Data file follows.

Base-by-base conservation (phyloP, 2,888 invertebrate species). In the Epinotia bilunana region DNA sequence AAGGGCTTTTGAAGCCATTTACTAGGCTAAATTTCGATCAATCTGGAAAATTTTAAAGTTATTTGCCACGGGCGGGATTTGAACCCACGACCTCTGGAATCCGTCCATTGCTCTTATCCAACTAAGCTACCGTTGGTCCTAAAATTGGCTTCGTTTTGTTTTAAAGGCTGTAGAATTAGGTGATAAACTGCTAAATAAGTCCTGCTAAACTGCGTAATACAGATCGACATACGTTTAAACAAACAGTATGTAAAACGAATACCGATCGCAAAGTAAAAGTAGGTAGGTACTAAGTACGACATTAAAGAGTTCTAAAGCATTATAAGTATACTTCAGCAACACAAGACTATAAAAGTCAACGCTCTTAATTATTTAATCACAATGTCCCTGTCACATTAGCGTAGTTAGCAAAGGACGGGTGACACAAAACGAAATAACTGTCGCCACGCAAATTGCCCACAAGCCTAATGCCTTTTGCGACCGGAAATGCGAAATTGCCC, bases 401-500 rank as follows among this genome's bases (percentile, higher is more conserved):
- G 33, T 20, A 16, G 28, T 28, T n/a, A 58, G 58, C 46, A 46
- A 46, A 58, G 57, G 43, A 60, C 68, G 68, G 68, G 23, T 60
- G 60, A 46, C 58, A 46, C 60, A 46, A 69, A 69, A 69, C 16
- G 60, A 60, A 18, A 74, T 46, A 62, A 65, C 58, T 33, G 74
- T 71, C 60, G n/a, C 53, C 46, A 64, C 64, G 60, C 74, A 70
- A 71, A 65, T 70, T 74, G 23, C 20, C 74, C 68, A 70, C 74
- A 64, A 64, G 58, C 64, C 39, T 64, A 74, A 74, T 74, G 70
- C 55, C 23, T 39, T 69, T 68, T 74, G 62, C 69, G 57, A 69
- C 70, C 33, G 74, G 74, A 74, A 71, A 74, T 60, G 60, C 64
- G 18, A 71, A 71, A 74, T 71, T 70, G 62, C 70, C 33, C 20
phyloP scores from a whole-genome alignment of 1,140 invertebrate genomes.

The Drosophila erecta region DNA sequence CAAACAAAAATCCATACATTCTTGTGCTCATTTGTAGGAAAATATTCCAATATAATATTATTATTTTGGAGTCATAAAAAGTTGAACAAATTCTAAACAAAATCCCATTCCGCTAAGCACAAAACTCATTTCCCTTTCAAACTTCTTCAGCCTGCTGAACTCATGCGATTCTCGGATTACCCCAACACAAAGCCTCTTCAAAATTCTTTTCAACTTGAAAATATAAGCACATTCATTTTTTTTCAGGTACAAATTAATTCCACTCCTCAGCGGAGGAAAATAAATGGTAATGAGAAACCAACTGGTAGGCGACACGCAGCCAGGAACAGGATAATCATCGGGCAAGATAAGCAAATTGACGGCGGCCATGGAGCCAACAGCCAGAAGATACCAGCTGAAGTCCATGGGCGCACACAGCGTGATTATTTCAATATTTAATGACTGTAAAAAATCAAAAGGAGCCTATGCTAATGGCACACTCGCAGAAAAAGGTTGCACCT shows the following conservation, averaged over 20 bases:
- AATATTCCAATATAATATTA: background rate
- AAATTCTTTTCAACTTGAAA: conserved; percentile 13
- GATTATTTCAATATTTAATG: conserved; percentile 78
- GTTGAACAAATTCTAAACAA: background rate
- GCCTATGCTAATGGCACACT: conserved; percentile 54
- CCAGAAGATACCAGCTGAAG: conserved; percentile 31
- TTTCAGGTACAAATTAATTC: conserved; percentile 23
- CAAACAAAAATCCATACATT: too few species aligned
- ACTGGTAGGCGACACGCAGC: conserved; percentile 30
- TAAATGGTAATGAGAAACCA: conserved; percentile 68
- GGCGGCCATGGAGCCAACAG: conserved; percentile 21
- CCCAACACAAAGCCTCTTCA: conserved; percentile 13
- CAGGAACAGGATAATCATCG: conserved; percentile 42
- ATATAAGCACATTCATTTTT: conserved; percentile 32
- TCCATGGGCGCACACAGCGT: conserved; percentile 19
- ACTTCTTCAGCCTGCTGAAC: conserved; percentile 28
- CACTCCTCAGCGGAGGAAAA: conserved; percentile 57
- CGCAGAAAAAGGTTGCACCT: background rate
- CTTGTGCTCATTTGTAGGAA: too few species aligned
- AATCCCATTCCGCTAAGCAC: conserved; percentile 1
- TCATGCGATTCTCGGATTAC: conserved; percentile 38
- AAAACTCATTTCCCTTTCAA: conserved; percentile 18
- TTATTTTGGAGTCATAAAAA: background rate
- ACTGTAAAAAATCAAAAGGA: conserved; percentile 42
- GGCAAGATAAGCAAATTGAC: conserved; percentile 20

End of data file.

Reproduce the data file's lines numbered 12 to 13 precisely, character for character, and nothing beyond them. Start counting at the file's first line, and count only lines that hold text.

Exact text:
phyloP scores from a whole-genome alignment of 1,140 invertebrate genomes.

The Drosophila erecta region DNA sequence CAAACAAAAATCCATACATTCTTGTGCTCATTTGTAGGAAAATATTCCAATATAATATTATTATTTTGGAGTCATAAAAAGTTGAACAAATTCTAAACAAAATCCCATTCCGCTAAGCACAAAACTCATTTCCCTTTCAAACTTCTTCAGCCTGCTGAACTCATGCGATTCTCGGATTACCCCAACACAAAGCCTCTTCAAAATTCTTTTCAACTTGAAAATATAAGCACATTCATTTTTTTTCAGGTACAAATTAATTCCACTCCTCAGCGGAGGAAAATAAATGGTAATGAGAAACCAACTGGTAGGCGACACGCAGCCAGGAACAGGATAATCATCGGGCAAGATAAGCAAATTGACGGCGGCCATGGAGCCAACAGCCAGAAGATACCAGCTGAAGTCCATGGGCGCACACAGCGTGATTATTTCAATATTTAATGACTGTAAAAAATCAAAAGGAGCCTATGCTAATGGCACACTCGCAGAAAAAGGTTGCACCT shows the following conservation, averaged over 20 bases: